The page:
Only 300 people call Rottnest Island home but the quokkas really own the place.
The quokka – a smaller version of the wallaby – is the only mammal native to the island. In turn, Rottnest Island is just about the only place on earth where you’ll find these little marsupials.
And there are plenty of them to be found: at least 10,000 quokkas roam this area of just 7 square miles.
Rottnest also contains colonies of seals and sea lions as well as a rich array of birds. You can surf, hike, fish, sail, dive or bask in the sun on sandy beaches of crystal-blue water.
But all of it takes a back seat to the real stars of the show.
When 17th Century Dutch explorers touched down on these shores, they thought quokkas were giant rats. So they called it Ratnest Island (or Eylandt ‘t Rottenest)
But the island’s original inhabitants, the Whadjuk Noongaro, lived there more than 7,000 years ago – before it was even an island. After Rottnest separated from mainland Australia during the last Ice Age, the Whadjuk Noongaro named the new island “Wadjemup, or “place across water where the spirits are.”
Calling Rottnest a best-kept secret is a bit misleading, though. “Rotto” is an enormously popular daytrip with the denizens of Perth and its surrounding areas. But in a broader sense, West Australia in general – and Perth in particular – aren’t exactly celebrated tourist destinations the world over.
Known as the most isolated city in the world, Perth contains 2 million residents … and more ‘roos than humans for hundreds of miles. The nearest city of even 100,000 people, Adelaide, is over 1,300 miles away.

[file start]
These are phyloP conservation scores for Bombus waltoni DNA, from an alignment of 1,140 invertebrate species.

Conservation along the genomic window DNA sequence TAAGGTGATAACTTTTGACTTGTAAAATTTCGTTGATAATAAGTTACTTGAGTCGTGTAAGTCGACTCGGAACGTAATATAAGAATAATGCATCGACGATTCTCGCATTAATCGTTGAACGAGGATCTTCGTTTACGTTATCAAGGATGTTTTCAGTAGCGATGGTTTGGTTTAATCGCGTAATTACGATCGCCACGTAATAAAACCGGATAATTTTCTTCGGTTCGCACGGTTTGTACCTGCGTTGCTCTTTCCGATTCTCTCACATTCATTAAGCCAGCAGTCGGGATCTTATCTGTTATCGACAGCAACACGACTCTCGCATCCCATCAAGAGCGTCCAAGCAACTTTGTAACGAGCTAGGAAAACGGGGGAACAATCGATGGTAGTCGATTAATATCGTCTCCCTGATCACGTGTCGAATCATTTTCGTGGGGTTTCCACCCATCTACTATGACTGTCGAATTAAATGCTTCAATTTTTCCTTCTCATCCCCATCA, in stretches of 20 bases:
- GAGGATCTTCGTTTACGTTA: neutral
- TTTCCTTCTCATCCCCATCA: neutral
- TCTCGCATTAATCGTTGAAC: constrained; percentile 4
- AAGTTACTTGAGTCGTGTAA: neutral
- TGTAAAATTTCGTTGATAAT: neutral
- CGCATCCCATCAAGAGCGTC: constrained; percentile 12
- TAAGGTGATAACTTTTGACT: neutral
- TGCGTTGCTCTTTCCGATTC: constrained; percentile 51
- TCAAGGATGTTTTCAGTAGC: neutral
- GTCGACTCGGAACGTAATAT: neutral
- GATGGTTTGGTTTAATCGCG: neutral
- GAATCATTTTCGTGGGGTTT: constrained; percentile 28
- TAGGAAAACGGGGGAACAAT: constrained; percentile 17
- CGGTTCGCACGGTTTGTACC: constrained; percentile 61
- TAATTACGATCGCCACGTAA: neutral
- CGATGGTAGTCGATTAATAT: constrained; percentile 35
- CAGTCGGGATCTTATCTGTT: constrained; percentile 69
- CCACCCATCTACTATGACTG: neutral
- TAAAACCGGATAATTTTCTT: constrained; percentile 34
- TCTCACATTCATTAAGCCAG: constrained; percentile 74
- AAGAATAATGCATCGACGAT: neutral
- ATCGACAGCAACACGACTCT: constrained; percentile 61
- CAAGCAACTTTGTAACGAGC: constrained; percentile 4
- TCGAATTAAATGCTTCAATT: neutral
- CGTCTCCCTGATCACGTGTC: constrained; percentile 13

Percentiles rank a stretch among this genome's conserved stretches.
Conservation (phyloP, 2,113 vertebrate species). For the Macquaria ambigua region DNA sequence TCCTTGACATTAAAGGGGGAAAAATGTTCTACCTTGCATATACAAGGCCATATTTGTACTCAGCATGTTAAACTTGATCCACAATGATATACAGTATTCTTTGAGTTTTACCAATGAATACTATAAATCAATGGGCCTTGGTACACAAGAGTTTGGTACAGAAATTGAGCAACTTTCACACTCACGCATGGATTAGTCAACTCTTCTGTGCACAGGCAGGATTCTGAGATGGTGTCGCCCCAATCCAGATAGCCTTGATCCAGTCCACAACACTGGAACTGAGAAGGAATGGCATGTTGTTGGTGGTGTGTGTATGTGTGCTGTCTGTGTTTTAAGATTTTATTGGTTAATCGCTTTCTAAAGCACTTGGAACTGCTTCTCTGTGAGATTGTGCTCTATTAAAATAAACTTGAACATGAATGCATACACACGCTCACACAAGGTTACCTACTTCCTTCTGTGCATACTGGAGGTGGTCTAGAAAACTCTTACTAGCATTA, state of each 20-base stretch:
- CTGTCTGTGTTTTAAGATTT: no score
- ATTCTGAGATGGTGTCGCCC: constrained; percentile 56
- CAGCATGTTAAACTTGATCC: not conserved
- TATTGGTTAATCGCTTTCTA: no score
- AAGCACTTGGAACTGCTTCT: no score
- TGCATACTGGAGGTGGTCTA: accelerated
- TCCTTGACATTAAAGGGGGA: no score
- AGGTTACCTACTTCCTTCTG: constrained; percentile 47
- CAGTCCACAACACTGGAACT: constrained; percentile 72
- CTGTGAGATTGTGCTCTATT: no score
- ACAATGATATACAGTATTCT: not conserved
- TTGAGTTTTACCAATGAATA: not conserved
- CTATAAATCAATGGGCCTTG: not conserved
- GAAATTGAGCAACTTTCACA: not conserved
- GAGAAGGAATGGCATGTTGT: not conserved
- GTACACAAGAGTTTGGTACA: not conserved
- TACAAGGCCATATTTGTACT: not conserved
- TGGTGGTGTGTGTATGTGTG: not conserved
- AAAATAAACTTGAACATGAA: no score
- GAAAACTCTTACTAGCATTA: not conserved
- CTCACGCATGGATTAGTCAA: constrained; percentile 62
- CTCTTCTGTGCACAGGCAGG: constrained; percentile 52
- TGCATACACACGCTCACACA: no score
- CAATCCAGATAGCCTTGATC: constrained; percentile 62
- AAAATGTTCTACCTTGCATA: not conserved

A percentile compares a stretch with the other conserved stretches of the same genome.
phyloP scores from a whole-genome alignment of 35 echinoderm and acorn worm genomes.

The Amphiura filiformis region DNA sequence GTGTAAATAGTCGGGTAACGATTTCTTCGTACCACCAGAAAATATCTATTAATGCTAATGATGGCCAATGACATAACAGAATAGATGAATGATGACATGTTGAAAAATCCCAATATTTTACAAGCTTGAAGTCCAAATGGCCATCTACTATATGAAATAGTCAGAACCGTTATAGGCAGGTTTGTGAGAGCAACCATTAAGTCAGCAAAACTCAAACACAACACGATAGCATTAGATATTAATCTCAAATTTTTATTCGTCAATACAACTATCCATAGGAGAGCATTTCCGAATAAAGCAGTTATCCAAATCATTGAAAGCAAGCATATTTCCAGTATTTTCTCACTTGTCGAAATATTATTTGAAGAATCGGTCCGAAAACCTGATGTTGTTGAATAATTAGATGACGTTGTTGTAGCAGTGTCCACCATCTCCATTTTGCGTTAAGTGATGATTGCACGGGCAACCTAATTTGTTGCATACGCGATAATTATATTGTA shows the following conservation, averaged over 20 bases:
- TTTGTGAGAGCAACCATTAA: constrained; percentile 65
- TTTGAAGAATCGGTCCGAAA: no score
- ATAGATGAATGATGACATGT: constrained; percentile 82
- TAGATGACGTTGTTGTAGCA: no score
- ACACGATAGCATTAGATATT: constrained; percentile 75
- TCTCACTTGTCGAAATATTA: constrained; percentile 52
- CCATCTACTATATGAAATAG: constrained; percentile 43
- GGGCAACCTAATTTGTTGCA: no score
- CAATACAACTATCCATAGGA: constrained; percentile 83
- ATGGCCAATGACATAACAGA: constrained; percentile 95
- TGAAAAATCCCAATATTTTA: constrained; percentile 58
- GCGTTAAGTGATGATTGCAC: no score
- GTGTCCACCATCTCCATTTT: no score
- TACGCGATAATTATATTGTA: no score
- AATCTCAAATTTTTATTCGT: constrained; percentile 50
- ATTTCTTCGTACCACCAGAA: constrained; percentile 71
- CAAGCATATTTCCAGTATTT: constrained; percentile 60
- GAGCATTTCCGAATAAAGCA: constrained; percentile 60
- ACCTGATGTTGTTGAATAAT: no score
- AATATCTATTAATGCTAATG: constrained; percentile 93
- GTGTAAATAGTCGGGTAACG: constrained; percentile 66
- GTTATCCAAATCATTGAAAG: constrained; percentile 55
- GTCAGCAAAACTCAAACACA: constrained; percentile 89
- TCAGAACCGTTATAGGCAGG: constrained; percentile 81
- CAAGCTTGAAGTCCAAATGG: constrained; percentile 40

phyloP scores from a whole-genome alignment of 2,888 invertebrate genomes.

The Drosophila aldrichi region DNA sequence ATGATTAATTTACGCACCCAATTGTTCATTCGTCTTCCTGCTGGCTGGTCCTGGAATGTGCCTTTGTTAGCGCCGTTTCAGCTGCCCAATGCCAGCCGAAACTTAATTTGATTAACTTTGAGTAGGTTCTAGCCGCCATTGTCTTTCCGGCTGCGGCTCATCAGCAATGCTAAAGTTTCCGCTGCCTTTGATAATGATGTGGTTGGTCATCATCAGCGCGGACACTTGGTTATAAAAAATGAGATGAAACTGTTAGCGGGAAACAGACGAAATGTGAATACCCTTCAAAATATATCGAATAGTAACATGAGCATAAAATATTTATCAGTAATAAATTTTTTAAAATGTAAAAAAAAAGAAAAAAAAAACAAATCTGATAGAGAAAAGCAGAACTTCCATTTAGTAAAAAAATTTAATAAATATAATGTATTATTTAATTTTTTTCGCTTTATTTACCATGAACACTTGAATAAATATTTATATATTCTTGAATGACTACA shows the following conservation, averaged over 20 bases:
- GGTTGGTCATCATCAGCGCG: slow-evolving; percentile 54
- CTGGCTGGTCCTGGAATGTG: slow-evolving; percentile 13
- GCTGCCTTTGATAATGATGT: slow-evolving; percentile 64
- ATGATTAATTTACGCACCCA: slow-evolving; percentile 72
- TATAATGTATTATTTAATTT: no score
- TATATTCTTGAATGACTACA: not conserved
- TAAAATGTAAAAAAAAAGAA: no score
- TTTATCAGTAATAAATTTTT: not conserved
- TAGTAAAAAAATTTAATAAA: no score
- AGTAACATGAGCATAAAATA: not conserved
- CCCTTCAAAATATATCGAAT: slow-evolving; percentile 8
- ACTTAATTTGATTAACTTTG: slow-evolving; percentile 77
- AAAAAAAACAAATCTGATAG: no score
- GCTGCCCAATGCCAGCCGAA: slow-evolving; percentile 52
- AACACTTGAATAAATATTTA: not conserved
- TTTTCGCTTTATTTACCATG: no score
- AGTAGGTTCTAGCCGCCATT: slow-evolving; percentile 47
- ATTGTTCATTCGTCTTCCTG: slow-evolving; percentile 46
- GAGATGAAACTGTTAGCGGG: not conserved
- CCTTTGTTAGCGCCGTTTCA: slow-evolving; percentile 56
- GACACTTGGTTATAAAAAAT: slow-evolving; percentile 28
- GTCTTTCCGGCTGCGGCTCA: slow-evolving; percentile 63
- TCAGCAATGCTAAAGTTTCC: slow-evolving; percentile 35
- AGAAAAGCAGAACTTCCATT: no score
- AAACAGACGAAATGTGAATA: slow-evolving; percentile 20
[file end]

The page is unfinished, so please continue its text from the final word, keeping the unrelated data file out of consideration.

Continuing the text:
Still, its rugged beauty both inland and on the coasts makes Perth well worth the trip. It may not be as cool as Melbourne or as cosmopolitan as Sydney, but Perth’s natural treasure chest offers at least one gem those other places can’t.
Chockablock With Quokkas
The word “cute” is subjective, sure, but how can you not melt a little when you encounter a quokka?
About the size of a house cat (if cats walked on two legs), quokkas are nocturnal, stocky creatures with incredibly well-developed back legs and a knack for climbing. They’re herbivores who get their water mainly from chewing grasses and leaves.
Think of a deer’s demeanor wrapped in a playful package. Quokkas have the same black placid eyes and brown coat, and like a deer, there’s something good natured about them.
Maybe it’s because their mouths naturally curl into a contagious smile.
After years of entertaining curious tourists, the quokkas are quite curious and friendly themselves. It’s no surprise then that quokkas have become social media stars over the last decade, with Instagram accounts like @Instaquokka gathering more than 150,000 followers, and #QuokkaSelfie trending for a time.
If you try to take a quokka selfie, be warned: you shouldn’t handle them. It’s also a crime to feed them human food, as it can have a disastrous effect on their health. While they’re gentle, they are still wildlife and therefore relatively unpredictable. Their teeth, so cute in a smile, are razor sharp.
Getting to Rotto
Rottnest is more than just the exclusive playground of quokkas.
One of the first things you’ll notice when you arrive is the silence, since there are very few cars on the island. Its biking and hiking trails are extensive and fantastic, as are the snorkeling and diving, fishing, surfing and swimming.
And it’s easy to get to Rottnest, just a 45-minute ferry ride, which leaves from Perth’s port of Fremantle, though other boat and aerial options are available.
The island has some history to explore, too, from ancient artifacts to its use as a Colonial-era prison/labor camp to remnants of Australia’s WWII defense system.
But ultimately, it’s those smiling little brown critters – animals you won’t meet anywhere else in the world – that make it such a special place.
Experiencing wanderlust? Visit AAA.com/Travel for plenty of info and inspo!
Where’s your favorite “best-kept secret” spot? Tell us in the comments below!